In this survey of eighteenth- and nineteenth-century American drama, Tice L. Miller examines American plays written before a canon was established in American dramatic literature and provides analyses central to the culture that produced them. Entertaining the Nation: American Drama in the Eighteenth and Nineteenth Centuries evaluates plays in the early years of the republic, reveals shifts in taste from the classical to the contemporary in the 1840s and 1850s, and considers the increasing influence of realism at the end of the nineteenth century.
Miller explores the relationship between American drama and societal issues during this period. While never completely shedding its English roots, says Miller, the American drama addressed issues important on this side of the Atlantic such as egalitarianism, republicanism, immigration, slavery, the West, Wall Street, and the Civil War.
In considering the theme of egalitarianism, the volume notes Alexis de Tocqueville’s observation in 1831 that equality was more important to Americans than liberty. Also addressed is the Yankee character, which became a staple in American comedy for much of the nineteenth century.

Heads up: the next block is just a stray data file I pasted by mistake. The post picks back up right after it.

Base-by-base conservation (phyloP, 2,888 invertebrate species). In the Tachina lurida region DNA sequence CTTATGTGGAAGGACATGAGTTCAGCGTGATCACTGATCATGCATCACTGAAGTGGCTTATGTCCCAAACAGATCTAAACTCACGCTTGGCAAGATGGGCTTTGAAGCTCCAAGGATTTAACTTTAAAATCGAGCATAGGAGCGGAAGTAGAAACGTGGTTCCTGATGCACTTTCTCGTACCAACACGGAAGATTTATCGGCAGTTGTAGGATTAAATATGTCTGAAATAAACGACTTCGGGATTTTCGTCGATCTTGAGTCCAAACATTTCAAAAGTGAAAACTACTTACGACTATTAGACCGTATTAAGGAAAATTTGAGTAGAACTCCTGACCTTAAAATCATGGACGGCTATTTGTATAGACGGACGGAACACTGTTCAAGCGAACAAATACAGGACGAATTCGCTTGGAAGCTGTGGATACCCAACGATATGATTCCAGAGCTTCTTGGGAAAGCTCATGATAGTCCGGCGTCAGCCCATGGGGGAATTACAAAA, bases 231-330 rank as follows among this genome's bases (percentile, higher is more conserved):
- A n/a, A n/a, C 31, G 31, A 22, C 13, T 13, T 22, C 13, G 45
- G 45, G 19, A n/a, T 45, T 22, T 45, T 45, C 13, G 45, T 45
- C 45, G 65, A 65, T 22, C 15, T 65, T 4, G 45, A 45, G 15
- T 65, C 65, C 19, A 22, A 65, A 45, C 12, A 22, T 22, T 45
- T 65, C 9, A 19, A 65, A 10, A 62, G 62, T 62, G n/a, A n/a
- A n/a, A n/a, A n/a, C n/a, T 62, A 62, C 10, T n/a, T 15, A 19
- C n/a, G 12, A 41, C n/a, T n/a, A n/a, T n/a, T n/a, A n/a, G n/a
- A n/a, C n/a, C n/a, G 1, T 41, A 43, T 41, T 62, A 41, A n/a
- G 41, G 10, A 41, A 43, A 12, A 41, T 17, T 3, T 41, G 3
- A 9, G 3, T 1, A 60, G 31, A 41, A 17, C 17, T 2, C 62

Miller analyzes several English plays and notes how David Garrick’s reforms in London were carried over to the colonies. Garrick faced an increasingly middle-class public, offers Miller, and had to make adjustments to plays and to his repertory to draw an audience.
The volumealso looks at the shift in drama that paralleled the one in political power from the aristocrats who founded the nation to Jacksonian democrats. Miller traces how the proliferation of newspapers developed a demand for plays that reflected contemporary society and details how playwrights scrambled to put those symbols of the outside world on stage to appeal to the public. Steamships and trains, slavery and adaptations of Uncle Tom’s Cabin, and French influences are presented as popular subjects during that time.
Entertaining the Nation effectively outlines the civilizing force of drama in the establishment and development of the nation, ameliorating differences among the various theatergoing classes, and provides a microcosm of the changes on and off the stage in America during these two centuries.